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Telling your grandchildren that you're divorcing

When people divorce in their later decades, they are likely to face an issue they hadn't anticipated -- breaking the news to their grandchildren. Even though many kids today have friends whose grandparents are divorced, when it happens in their own family, it can be highly unsettling.

Many couples may prefer to leave the task of informing the grandkids to their adult children. They may even feel that it's best if they hear the news from their own parents. However, experts say that it's best if grandparents talk to the kids themselves, preferably together as a couple and with their own kids there to show support and solidarity as a family.

When it comes to do's and don'ts for talking to grandkids about your divorce, many of the same strategies that are recommended for parents apply. For example, it's important to reassure grandkids that your love for them isn't changing. Even if one or both of you is moving, you'll still be able to do some of your favorite activities together, like take the boat out or go on a shopping spree in Boston.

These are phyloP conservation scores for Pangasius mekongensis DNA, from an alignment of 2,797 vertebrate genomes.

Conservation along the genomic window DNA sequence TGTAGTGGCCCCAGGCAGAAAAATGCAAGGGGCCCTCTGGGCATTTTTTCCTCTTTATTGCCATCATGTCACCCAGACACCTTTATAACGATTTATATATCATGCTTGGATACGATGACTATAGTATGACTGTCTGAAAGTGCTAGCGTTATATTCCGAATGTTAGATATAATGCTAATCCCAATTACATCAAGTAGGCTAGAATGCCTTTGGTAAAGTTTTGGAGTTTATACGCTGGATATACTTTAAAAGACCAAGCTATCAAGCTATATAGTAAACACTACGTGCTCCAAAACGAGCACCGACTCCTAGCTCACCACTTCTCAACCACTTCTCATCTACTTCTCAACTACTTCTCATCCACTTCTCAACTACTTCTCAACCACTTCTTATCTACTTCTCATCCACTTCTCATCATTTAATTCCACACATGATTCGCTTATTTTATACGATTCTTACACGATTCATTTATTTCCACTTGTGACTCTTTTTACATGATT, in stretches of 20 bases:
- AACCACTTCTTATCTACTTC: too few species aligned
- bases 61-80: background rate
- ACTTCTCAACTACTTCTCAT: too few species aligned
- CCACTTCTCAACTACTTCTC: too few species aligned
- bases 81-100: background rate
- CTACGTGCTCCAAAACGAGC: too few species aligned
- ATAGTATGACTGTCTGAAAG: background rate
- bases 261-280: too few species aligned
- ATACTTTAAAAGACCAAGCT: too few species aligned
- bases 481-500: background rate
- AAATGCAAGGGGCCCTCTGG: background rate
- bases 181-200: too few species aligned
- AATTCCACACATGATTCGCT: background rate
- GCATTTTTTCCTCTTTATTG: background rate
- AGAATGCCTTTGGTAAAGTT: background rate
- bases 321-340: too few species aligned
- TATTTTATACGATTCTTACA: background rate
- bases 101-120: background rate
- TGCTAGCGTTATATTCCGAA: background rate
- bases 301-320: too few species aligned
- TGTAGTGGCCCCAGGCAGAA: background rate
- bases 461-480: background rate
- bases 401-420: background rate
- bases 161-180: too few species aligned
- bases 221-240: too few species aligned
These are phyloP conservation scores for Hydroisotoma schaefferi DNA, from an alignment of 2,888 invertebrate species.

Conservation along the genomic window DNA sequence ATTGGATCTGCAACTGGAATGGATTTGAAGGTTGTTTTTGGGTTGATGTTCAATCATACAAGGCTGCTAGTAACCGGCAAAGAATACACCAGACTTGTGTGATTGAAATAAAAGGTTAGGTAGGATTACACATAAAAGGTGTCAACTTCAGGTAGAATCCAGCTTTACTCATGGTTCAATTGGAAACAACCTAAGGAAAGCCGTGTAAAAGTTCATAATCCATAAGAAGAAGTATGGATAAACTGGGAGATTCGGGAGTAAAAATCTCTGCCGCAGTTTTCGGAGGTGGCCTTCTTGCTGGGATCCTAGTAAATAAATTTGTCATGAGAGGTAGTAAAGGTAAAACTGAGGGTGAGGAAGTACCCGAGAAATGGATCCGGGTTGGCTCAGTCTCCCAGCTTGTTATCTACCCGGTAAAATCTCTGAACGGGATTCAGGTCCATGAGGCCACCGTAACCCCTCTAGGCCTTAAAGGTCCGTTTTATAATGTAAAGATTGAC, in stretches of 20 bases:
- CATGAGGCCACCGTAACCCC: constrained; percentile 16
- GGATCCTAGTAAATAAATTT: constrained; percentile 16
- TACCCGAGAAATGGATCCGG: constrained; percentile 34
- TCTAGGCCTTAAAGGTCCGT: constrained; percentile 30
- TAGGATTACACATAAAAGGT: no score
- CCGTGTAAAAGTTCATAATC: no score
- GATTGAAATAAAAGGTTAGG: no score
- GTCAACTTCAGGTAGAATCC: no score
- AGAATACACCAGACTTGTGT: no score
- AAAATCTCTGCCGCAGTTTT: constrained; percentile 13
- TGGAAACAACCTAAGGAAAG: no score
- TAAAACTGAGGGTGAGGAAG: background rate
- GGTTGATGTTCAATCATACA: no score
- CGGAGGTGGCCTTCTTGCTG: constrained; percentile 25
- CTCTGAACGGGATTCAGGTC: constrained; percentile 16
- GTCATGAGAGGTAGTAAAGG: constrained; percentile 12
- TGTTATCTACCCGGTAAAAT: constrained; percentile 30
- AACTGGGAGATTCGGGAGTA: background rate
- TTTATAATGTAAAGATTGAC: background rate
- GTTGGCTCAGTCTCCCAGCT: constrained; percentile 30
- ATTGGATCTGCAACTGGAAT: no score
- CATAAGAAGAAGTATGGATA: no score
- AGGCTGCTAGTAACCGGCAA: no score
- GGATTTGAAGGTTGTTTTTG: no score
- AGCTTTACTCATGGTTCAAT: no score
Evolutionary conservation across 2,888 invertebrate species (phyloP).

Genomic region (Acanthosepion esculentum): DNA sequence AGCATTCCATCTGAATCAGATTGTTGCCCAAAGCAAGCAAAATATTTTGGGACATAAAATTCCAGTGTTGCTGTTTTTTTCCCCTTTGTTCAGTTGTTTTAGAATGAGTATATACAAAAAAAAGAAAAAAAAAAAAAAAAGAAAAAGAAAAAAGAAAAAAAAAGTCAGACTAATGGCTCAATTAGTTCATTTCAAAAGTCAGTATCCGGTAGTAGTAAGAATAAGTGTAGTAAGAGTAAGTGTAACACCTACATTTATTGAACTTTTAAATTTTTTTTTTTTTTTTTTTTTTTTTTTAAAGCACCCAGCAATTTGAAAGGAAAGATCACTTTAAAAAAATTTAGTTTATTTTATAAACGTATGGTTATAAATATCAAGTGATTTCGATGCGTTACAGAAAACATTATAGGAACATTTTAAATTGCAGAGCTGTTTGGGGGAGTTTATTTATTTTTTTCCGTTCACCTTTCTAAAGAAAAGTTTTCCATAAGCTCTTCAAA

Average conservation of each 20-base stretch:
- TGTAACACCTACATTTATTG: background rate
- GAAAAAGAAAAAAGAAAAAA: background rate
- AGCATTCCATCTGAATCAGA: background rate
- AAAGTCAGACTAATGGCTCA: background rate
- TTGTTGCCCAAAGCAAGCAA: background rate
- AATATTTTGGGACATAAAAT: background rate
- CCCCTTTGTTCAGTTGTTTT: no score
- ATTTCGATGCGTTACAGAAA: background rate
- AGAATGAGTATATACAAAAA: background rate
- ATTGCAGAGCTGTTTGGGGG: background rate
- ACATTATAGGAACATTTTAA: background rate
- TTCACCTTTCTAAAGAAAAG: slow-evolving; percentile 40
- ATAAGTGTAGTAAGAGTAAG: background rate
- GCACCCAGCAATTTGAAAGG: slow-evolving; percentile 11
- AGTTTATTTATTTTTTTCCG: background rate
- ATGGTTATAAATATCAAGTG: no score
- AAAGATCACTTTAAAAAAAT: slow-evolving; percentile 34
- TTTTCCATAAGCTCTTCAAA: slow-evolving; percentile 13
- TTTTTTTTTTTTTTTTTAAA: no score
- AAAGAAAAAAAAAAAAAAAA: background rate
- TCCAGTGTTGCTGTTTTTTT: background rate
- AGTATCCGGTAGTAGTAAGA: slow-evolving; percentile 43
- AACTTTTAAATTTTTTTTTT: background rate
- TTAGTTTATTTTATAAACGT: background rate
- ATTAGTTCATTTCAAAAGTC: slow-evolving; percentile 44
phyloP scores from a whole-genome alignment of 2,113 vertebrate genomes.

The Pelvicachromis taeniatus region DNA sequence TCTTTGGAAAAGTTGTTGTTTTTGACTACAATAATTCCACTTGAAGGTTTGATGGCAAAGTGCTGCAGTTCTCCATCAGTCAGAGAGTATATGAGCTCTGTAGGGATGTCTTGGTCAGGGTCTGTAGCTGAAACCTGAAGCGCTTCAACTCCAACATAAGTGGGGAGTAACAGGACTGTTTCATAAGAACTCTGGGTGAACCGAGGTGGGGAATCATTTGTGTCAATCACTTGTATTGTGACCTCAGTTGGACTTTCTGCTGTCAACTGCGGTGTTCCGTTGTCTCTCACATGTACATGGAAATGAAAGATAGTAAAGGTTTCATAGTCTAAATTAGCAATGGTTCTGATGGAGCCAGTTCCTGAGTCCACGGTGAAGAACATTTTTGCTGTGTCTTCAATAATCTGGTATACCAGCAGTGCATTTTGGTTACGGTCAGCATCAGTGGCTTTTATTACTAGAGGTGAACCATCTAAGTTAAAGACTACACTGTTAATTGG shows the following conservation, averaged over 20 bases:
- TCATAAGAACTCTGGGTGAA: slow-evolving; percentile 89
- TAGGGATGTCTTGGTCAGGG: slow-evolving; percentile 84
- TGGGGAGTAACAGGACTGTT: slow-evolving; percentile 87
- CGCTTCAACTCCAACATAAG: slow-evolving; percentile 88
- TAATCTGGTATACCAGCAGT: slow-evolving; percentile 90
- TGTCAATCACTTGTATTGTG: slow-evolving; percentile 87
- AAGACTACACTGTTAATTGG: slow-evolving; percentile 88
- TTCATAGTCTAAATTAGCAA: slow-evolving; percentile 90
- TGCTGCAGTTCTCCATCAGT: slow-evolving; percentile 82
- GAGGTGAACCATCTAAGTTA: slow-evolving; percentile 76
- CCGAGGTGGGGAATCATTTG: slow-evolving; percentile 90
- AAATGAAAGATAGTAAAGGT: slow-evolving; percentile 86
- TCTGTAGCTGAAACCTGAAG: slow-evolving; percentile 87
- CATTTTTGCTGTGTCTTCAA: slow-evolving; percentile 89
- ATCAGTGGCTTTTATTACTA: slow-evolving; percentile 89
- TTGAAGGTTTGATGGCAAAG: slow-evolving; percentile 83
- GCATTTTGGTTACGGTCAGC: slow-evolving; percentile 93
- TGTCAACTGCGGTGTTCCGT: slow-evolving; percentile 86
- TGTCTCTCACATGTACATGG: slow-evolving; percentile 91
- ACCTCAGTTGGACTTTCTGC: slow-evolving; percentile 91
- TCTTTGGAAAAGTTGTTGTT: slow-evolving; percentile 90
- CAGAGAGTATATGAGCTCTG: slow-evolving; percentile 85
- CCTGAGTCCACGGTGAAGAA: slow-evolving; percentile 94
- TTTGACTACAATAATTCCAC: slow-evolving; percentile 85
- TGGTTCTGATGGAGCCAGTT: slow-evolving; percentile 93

If the two of you are able to amicably attend holiday gatherings and other important events like graduations together, that's all the better. However, if you aren't sure yet if you can, assuring them that at least one of you will be at these family get-togethers can be helpful.

Don't insult or belittle your spouse in front of your grandkids now or in the future. If they have questions about the reasons for the break-up, tell them only as much as you're comfortable with and avoid blaming the other person. It's probably best to get your kids and in-laws on the same page about how much and what you want your grandchildren to know.

Hearing about their grandparents' break-up can understandably make kids frightened about their own parents' future. That's where having the whole family together to break the news in a calm, planned, unhurried manner can be helpful. You should all be ready to assure the kids that their grandparents' break-up has nothing to do with their parents or with them.

If you need guidance in telling your grandchildren that you're divorcing or in navigating your relationship with them afterwards, your Massachusetts family law attorney can likely provide some resources for advice.

Source: Grandparents.com, "When Grandparents Divorce," Susan Newman, Ph.D., accessed June 14, 2017

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